In her legislative career, she paid special attention to issues involving working families, veterans, farmers, and rural concerns, reflecting her upbringing on an Arkansas farm in a region that has traditionally been mired in poverty. She was an advocate of the Delta Regional Authority, designed to stimulate development in the lower Mississippi Delta.
Her legislative initiatives included securing millions of dollars for Arkansas’s military installations, grants to Arkansas law enforcement agencies through the Department of Justice’s Bulletproof Vest Program, amending the IRS Code for repeal of the estate tax on family-owned businesses and farms, expansion of the Social Security Act to expand coverage to pregnant women, a state children’s health insurance program, a bill to protect children from Internet pornography, funding to combat and clean up methamphetamine labs, emergency assistance to farmers suffering losses due to natural disasters such as Hurricane Katrina, and temporary Medicaid disaster relief for survivors of Hurricane Katrina
She was a contributing author for the book Nine and Counting: The Women of the Senate (2000), which studied women in the U.S. Senate. When it was published, there were nine women in the Senate. When the paperback edition was released in 2001, there were thirteen. She has served on the boards of University of Arkansas Medical Sciences Foundation, the March of Dimes, Arkansas Easter Seals, and the American Red Cross. An avid hunter and angler, she was named the National Sportfishing Association’s 1996 Woman of the Year.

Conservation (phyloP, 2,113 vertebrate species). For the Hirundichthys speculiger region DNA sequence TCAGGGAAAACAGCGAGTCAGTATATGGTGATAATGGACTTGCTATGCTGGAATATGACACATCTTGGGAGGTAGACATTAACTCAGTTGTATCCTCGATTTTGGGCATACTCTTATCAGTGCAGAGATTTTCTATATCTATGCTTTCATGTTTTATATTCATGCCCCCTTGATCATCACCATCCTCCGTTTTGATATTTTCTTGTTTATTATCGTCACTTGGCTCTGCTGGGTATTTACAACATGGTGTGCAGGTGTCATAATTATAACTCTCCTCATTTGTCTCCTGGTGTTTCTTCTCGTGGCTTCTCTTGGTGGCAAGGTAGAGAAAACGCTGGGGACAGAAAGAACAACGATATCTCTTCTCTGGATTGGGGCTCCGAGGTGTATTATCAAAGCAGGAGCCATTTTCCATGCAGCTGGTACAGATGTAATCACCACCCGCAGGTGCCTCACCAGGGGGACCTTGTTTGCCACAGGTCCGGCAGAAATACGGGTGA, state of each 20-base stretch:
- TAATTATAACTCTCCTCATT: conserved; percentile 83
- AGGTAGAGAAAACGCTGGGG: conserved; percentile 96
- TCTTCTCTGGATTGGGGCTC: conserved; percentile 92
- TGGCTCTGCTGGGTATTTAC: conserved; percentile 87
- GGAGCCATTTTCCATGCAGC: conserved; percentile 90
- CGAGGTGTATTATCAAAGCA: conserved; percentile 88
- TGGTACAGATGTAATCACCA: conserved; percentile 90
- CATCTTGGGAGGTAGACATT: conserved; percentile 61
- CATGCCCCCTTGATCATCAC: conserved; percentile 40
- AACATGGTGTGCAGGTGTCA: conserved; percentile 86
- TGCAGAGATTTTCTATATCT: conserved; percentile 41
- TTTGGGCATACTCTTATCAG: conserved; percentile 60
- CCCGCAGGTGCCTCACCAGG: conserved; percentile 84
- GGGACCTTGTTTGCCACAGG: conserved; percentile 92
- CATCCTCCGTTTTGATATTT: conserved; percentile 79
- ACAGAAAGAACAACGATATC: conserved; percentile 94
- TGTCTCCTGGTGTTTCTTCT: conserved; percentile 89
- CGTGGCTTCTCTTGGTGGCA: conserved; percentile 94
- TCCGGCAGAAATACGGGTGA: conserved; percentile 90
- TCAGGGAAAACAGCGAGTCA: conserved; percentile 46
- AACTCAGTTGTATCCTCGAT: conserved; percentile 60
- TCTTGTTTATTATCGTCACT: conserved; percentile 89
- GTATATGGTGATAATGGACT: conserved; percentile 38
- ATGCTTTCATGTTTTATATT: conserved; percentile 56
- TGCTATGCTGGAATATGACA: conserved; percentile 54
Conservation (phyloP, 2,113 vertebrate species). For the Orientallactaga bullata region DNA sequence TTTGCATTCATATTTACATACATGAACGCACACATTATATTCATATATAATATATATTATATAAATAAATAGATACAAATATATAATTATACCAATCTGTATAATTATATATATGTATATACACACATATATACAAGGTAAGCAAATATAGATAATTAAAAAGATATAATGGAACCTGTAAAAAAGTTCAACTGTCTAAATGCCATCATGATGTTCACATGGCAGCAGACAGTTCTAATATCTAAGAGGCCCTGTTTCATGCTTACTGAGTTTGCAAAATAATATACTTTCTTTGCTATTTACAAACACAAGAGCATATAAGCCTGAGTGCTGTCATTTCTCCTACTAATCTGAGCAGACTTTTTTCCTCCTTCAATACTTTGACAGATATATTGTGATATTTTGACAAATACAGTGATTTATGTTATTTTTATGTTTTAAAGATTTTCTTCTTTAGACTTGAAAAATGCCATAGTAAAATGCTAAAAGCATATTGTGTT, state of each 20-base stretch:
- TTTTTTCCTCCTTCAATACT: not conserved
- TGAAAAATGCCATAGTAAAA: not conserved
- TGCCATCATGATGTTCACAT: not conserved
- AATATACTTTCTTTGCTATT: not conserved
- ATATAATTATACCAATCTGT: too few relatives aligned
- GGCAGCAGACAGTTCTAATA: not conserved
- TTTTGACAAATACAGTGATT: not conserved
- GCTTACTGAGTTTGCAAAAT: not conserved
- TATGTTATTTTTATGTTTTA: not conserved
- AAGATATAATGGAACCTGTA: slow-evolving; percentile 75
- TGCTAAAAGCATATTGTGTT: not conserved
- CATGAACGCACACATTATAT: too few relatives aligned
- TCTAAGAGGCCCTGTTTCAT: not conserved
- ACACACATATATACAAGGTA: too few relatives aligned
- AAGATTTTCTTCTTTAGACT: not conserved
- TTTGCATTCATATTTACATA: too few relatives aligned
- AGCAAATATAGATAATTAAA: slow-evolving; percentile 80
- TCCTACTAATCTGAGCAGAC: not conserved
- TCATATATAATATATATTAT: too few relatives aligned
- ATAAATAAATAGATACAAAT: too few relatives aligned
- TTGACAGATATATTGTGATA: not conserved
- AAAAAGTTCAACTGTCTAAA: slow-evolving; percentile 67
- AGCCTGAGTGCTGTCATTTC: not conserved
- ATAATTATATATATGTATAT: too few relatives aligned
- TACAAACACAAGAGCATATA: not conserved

She is known for a sound list of accomplishments, a willingness to seek bipartisan solutions, and loyalty to the state’s people and values. She once said, “I am not normally a betting person, but I say that putting your money on the American people is about as close to a sure bet as you are going to get.”
In the November 2010 mid-term election, Lincoln lost her Senate seat to Republican John Boozman. She had narrowly won the primary over Lieutenant Governor Bill Halter but was not able to find enough support after losing union backing and failing to satisfy critics on both the left and right of the political spectrum. In January 2011, Entergy Corp. announced that Lincoln would serve on its board of directors; that same year, she became a special policy advisor with the legal firm of Alston & Bird LLP. In 2013, she started her own lobbying firm, the Lincoln Policy Group.
For additional information:“Blanche Lambert Lincoln.” Biographical Directory of the United States Congress. http://bioguide.congress.gov/scripts/biodisplay.pl?index=l000035 (accessed June 3, 2014).
Mikulski, Barbara, et al. Nine and Counting: The Women of the Senate. New York: William Morrow & Co., 2000.
Nancy HendricksArkansas State University
Last Updated 6/3/2014